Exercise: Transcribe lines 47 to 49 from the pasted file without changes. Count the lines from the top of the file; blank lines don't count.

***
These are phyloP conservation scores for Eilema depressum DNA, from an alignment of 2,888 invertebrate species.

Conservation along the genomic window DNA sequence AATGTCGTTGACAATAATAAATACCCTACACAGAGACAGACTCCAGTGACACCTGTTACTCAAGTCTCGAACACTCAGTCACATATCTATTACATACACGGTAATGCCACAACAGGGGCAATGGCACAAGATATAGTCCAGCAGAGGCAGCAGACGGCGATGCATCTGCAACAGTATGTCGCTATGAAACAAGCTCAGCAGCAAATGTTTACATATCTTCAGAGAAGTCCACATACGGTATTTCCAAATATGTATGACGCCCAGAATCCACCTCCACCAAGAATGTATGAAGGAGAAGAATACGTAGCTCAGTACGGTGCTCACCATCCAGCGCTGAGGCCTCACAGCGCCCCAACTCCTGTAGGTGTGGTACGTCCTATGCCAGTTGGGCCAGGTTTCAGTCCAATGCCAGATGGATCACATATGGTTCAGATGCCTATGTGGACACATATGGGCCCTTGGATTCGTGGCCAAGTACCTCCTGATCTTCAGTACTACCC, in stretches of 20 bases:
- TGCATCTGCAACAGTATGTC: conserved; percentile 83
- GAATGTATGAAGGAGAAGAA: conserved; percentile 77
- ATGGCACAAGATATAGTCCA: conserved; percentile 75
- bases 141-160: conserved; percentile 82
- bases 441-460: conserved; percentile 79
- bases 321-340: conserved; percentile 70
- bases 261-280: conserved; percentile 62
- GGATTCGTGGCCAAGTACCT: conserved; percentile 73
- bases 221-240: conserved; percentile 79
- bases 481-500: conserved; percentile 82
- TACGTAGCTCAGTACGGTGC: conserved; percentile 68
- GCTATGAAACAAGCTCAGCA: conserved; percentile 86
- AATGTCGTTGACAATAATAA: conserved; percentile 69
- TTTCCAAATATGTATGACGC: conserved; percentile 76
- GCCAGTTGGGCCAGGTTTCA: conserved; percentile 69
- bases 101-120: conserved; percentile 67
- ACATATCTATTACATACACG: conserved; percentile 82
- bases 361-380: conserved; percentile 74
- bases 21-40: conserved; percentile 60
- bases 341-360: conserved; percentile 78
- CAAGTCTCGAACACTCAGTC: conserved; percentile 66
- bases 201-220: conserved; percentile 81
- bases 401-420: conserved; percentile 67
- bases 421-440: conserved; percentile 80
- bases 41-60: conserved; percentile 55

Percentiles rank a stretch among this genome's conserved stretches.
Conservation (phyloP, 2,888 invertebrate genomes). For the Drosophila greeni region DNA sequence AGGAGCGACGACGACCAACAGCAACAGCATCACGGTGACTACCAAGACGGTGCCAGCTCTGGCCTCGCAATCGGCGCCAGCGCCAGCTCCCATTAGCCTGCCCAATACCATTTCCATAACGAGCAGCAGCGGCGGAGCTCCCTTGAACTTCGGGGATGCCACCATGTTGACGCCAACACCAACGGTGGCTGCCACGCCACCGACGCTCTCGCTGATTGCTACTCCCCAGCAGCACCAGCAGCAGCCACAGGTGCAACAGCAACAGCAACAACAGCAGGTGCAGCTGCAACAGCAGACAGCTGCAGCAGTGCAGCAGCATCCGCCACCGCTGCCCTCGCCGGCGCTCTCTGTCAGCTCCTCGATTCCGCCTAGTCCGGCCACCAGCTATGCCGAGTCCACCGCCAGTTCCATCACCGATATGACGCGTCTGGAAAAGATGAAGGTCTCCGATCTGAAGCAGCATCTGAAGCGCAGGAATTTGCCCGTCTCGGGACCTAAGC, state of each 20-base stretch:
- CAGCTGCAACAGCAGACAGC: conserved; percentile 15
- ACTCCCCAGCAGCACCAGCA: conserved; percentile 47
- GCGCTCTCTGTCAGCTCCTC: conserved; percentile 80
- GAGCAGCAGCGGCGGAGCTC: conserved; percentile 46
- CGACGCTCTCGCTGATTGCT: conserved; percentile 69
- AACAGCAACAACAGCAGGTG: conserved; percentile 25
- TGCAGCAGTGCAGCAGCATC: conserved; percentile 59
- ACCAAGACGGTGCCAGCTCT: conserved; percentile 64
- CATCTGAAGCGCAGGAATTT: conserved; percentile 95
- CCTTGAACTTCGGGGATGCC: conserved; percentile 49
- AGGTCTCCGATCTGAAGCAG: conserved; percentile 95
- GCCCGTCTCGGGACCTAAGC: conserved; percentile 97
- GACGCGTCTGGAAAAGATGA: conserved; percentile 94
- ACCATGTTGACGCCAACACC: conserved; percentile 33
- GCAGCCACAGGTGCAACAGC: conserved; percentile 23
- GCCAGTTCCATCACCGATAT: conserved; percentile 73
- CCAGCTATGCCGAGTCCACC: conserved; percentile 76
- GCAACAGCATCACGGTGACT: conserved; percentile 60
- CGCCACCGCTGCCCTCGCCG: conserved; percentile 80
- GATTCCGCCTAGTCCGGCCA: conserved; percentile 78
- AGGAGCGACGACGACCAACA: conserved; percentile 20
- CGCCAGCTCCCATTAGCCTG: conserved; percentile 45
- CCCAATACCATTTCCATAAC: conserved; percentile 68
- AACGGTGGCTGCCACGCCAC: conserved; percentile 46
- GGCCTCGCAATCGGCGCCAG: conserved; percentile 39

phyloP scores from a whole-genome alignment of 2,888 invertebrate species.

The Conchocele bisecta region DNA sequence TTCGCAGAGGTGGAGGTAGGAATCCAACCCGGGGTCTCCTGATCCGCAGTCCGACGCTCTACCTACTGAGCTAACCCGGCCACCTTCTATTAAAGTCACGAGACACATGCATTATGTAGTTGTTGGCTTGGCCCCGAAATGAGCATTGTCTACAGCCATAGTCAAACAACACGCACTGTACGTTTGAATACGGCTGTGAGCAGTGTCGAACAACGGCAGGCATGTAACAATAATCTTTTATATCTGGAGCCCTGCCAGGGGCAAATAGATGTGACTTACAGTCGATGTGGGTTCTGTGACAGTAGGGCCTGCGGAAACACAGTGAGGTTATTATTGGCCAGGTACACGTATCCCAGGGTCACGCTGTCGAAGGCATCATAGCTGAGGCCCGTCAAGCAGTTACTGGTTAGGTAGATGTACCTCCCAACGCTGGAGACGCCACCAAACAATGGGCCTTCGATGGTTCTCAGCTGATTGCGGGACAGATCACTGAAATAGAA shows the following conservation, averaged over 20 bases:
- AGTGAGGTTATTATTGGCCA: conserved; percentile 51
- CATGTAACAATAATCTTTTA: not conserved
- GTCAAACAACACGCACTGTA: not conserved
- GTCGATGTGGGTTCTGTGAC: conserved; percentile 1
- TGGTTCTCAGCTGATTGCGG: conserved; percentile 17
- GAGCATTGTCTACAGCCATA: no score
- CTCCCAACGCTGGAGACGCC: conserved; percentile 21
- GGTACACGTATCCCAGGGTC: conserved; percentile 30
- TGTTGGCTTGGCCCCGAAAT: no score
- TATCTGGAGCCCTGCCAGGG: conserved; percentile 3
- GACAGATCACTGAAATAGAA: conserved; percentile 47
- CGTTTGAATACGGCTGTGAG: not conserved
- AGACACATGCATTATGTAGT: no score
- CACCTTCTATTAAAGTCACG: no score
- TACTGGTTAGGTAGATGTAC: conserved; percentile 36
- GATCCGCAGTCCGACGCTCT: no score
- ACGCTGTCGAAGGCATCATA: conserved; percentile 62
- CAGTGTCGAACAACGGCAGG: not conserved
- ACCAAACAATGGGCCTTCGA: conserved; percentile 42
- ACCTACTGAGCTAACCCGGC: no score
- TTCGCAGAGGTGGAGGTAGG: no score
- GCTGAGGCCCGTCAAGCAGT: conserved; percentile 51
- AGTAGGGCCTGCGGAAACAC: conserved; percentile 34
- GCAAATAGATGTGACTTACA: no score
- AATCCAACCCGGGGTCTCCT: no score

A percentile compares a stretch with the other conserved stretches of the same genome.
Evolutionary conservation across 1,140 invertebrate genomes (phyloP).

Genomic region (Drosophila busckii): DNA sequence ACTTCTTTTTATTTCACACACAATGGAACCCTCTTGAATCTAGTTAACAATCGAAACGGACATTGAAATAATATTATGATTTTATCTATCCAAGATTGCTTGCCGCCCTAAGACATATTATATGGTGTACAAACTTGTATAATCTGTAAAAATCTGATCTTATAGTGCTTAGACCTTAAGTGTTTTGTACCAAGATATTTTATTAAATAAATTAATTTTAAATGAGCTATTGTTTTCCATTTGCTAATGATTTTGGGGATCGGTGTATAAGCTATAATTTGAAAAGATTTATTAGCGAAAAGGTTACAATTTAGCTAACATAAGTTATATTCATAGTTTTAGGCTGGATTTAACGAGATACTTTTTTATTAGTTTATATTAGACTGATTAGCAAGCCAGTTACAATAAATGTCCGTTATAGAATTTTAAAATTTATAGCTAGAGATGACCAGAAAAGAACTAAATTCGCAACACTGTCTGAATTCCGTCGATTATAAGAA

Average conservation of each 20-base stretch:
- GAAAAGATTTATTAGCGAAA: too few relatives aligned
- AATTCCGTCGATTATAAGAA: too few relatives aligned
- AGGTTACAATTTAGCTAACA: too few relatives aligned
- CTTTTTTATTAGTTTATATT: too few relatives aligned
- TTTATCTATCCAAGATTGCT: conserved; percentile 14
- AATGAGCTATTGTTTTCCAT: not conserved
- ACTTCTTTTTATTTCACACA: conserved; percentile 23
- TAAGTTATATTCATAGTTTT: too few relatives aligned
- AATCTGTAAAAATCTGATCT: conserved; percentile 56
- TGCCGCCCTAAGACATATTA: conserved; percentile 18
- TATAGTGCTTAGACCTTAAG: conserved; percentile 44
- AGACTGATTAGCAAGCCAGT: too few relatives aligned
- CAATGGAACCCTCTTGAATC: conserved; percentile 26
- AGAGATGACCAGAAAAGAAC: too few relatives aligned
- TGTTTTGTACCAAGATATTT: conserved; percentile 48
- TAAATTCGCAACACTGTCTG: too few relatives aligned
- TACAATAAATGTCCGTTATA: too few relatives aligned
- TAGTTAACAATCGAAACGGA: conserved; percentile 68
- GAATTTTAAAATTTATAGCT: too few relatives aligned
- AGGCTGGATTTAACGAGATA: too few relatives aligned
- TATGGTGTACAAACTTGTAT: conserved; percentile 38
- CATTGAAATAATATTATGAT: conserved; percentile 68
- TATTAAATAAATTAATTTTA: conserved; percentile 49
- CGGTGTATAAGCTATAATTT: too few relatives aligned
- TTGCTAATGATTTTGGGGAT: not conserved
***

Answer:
- GCAACAGCATCACGGTGACT: conserved; percentile 60
- CGCCACCGCTGCCCTCGCCG: conserved; percentile 80
- GATTCCGCCTAGTCCGGCCA: conserved; percentile 78